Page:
Marijuana, once the provocative past time of the marginalized and those rebellious of the status quo, is now a 10-figure industry manifested by the recent Cannabis World Congress and Business Expo held at the Los Angeles Convention Center Sept. 7-10.

This year’s third inauguration is especially timely in that it prefigures Proposition 64, the Adult Use of Marijuana Act initiative (AUMA) ballot up for the voting public in the November election.

As even the most disinterested observer knows, medicinal marijuana dispensaries have multiplied across the state over the past few years, wherein nominal amounts of this flowering plant in myriad forms maybe purchased with easily obtainable prescriptions. Prop. 64 will open up the legal constraints to allow recreational use of this formerly controversial plant, and provide a framework for small businesses (maintaining planting areas under 22,000 square feet) to establish a level “playing field” for this fledgling industry and prohibit the domination by large monopolies.

A driving force behind this initiative is the national nonprofit Drug Policy Alliance, which had a booth at the expo. On hand was campaign program associate Leslie Otañez, who championed the merits of the ballot measure, saying that it “… allows industry access and promotes equity,” among prospective newcomers to the industry.

Expo media sponsor Johnni Matthews was especially pleased with the turn out, compared to last year. A producer and host of her own online talk show since 2014 titled “Cannabis Talk Show Live,” dedicated to “educating, informing and entertaining viewers about the billion dollar cannabis industry” (catch her at http://www.cannabistalkshowlive.com). Matthews lauded the high turn out of African American attendees this year.

“It was ‘cannamazing,’ Matthews exclaimed, spouting a phrase she regularly uses on her show.

In the events hall, there were more than 100 business ventures promoting every imaginable avenue related to the cultivation, sale, and consumption of cannabis/marijuana. Among them were manufacturers of extraction machines, huge mechanical apparatuses that break down the individual raw plants into separate concentrates, which in turn can be used to manufacture edible, medical, pharmaceutical, recreational, and other products for the individual consumer.

On hand were vendors hawking various balms, salves, and ointments aside to be utilized in addition to smoking or ingestion. Also on hand were packaging manufacturers producing point-of-purchase containers specifically crafted for this expanding market, including an ingenious cardboard “childproof” container for medicinal/therapeutic merchandise.

In addition were attorneys, certified public accountants, and other business support entities geared specifically towards the marijuana-related industry.

Headlining the expo were media entrepreneur Ted Chung, Grammy and Academy Award winning singer/songwriter Melissa Etheridge, and talk show host Montel Williams.

Ted Chung is best known as the business manager of rap icon Snoop Dogg, as well as a marketing and public relations guru, the co-creator of the MTV comedy series “Mary+Jane,” and the lifestyle media website MaryJane.com.

Rock star Melissa Etheridge extended her well-known inclination towards activism supporting medicinal marijuana after her experience as a breast cancer survivor. Her later endeavors have included the manufacture of cannabis-infused cabernets, grenaches, and shirazs from the California wine country.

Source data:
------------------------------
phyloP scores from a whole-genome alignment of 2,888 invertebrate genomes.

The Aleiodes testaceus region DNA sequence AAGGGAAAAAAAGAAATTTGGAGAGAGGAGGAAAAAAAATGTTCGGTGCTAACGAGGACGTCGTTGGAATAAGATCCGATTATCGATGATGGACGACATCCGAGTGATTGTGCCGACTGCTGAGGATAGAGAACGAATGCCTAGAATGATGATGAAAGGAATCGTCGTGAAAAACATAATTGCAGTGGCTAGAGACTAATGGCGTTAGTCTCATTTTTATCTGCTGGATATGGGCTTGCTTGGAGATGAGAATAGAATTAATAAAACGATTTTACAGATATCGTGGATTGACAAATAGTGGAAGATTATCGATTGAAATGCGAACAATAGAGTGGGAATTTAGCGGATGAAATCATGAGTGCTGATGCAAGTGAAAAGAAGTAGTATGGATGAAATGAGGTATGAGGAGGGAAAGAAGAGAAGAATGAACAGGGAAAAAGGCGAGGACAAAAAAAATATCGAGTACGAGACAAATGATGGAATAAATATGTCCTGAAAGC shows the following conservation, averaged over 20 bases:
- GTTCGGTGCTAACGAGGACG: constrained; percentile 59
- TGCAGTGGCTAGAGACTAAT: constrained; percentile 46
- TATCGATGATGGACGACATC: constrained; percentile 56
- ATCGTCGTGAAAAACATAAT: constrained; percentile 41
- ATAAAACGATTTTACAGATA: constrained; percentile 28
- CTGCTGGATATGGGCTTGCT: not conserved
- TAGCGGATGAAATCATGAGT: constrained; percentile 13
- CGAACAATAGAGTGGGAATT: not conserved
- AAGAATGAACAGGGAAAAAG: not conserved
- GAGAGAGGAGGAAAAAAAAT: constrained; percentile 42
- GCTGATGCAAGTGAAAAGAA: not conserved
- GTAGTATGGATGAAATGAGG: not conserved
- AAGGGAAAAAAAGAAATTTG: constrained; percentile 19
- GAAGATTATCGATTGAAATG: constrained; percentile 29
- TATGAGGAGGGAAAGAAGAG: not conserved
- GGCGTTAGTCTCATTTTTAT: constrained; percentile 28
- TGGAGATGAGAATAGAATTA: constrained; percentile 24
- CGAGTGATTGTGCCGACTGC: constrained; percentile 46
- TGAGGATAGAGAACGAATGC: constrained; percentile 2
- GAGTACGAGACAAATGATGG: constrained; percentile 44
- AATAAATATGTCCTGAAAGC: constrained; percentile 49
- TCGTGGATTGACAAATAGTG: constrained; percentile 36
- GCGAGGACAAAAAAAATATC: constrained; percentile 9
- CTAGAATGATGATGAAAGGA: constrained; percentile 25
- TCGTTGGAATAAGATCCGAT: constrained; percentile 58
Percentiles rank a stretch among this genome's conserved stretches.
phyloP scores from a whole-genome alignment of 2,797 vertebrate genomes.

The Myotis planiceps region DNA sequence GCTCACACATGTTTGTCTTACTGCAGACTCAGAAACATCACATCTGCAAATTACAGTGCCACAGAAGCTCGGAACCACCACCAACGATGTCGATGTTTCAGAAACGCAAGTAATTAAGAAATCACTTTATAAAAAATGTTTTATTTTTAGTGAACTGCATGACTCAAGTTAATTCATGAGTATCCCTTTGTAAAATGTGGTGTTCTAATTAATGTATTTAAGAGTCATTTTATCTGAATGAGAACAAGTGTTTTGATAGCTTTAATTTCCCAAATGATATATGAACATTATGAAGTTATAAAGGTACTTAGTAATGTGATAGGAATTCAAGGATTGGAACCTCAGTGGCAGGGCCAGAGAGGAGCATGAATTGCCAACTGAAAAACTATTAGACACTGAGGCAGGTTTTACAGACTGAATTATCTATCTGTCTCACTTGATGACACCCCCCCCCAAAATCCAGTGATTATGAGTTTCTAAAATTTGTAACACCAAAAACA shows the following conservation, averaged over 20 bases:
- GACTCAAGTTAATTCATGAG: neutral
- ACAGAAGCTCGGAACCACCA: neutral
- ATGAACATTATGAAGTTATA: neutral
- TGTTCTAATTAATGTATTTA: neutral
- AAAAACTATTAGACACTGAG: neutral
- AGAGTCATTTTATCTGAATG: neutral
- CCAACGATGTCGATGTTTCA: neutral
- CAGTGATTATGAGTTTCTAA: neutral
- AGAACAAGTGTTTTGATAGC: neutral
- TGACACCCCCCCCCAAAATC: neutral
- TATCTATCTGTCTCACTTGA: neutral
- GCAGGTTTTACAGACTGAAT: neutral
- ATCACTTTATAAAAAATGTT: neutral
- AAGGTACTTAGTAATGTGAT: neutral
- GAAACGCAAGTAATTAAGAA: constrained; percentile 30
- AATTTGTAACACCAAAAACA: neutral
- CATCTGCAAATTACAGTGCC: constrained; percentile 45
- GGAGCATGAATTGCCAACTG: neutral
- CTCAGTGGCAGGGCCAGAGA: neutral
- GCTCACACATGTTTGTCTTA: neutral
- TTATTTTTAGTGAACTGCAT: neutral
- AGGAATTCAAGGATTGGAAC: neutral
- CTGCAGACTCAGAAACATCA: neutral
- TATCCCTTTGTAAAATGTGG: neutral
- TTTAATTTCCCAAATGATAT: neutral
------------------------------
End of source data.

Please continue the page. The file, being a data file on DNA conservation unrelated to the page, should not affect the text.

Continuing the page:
Montel Williams parlayed a successful Marine and Naval career into civilian life and the eponymous syndicated talk show that made him a media star. By 1998, he found himself strapped to a gurney with what would be diagnosed as multiple sclerosis (MS). These ailments along with those of his mother (glaucoma) and daughter (lymphoma) have made him an impassioned advocate of medical cannabis. Williams has launched his own line of medically-related cannabis products, declaring, “I’ll put my face on the box so you’ll know it’s me.”

Heading a seminar titled “Racial and Gender Diversity in the Los Angeles Cannabis Industry,” attorney Ariel Clark addressed the legal morass encompassing the chaotic legal landscape of marijuana cultivation and consumption, and is founder of the nonprofit elevateLA (http://www.elevatecannabis.org).

Joining her was Denver Broncos and 1998 Super Bowl champion Marvin Washington, who discussed the therapeutic possibilities of medical marijuana as the survivor of three concussions during his career, and self-proclaimed “cannapreneur,” Bonita “Bo” Money.

“People have to realize that we are a part of history,” Money says of the rapidly growing industry around this once stigmatized plant.

A producer of film and television, Money became interested in this new enterprise two years ago, after seeing the economic potential in the “pot.com” era. Towards her goal of diversifying this “grass rush,” she founded the networking groups “Women Grow” (http://womengrow.com) and “Women Abuv Ground” (http://www.womenabuvground.com), as well as creating a cannabis-infused topical cream That Glass Jar, which is credited with healing the bacterial infection MRSA (Methicillin-resistant Staphylococcus aureus) and a host of other ailments (http://www.thatglassjar.com).

Like everyone associated with the Cannabis World Congress, Bo Money is beyond optimistic about the economic potential for this previously controlled substance.

“With the legalization of cannabis, it will change the world as we know it.”